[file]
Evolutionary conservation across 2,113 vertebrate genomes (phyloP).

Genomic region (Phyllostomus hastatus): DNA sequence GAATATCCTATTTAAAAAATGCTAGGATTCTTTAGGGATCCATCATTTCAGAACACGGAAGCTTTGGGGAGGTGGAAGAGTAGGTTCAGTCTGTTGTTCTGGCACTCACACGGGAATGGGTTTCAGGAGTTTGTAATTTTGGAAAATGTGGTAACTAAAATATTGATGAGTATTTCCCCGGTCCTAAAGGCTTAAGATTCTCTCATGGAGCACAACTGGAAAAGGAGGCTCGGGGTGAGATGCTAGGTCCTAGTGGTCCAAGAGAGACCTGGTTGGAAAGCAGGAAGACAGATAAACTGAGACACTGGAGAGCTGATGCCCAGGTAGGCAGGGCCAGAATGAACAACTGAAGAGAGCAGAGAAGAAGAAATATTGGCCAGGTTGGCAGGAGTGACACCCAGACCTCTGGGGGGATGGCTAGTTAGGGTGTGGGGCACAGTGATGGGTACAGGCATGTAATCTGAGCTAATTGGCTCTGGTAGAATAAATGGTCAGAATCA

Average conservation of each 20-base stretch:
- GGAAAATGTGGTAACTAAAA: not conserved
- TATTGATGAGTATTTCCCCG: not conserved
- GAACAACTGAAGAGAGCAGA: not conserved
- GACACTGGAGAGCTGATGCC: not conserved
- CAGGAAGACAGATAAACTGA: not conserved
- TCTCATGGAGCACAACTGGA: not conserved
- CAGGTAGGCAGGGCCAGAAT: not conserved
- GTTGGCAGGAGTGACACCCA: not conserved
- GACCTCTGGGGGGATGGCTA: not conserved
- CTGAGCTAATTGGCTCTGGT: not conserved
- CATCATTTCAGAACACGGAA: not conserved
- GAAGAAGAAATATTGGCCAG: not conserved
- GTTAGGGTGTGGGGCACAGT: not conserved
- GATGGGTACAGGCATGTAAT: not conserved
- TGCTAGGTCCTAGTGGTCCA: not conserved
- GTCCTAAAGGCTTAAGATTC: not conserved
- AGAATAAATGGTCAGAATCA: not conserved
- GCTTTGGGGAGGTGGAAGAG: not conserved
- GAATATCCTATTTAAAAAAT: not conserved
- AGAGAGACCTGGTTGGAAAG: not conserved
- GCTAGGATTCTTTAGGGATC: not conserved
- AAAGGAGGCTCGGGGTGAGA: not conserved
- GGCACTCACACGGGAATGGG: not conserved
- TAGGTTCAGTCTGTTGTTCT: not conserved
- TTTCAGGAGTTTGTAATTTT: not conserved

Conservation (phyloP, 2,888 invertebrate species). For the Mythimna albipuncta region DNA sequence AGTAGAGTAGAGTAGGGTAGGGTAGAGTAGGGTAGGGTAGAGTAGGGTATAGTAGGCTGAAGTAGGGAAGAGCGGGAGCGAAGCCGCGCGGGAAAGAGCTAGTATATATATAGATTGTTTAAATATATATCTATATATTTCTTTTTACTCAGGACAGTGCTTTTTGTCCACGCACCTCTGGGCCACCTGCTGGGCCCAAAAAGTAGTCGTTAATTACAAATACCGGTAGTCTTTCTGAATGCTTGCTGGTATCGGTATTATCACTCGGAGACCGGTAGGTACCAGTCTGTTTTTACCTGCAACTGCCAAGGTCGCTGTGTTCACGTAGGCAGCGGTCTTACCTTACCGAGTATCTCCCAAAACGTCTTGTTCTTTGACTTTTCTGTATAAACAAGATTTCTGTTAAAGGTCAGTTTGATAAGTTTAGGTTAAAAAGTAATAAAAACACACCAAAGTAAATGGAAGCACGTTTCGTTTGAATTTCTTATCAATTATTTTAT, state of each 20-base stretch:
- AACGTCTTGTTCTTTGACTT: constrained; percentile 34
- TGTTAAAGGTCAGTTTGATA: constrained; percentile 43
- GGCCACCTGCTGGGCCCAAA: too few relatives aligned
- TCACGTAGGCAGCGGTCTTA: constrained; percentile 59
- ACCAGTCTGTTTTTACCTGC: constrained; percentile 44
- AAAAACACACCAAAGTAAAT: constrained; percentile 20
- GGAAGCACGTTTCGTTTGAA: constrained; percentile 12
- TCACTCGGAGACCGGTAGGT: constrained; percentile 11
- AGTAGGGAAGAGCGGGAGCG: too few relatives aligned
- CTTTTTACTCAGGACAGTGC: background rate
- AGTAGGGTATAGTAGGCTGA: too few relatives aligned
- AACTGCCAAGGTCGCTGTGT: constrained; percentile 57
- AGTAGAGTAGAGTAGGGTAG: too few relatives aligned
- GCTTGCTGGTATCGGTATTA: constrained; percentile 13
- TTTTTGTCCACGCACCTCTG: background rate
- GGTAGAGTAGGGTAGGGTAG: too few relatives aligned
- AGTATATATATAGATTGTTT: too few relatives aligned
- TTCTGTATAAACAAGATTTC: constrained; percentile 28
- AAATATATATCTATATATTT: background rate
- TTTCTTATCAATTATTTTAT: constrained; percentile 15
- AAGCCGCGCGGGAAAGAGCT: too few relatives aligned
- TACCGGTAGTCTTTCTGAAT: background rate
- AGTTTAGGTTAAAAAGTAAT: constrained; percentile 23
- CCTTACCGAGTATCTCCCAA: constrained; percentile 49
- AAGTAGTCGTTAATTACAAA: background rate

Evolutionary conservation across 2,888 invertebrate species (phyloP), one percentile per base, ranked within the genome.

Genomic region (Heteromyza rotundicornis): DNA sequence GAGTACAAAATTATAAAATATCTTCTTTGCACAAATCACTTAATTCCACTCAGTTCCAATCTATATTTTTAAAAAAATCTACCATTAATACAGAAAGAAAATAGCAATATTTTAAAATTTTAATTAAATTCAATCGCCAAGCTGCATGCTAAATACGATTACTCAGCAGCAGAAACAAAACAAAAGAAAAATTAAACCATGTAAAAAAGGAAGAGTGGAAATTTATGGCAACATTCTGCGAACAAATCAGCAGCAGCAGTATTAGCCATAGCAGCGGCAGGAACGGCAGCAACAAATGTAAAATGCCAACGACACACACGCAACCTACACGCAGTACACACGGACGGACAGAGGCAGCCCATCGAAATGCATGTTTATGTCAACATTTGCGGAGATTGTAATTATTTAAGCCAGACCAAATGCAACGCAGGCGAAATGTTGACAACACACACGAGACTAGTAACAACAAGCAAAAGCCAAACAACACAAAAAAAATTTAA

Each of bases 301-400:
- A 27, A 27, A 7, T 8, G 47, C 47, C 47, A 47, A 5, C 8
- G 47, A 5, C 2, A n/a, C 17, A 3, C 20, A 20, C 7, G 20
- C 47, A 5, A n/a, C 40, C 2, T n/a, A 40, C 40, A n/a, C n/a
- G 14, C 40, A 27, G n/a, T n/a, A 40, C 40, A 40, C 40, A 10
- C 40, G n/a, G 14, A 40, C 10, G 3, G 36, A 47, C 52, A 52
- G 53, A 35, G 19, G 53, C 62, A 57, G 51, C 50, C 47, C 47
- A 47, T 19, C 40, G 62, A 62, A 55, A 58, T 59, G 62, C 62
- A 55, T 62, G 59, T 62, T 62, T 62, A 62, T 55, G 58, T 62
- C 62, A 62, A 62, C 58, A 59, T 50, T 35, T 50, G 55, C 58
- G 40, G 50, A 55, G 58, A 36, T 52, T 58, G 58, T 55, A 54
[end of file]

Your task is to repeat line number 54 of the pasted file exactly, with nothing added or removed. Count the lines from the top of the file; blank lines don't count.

- AAGTAGTCGTTAATTACAAA: background rate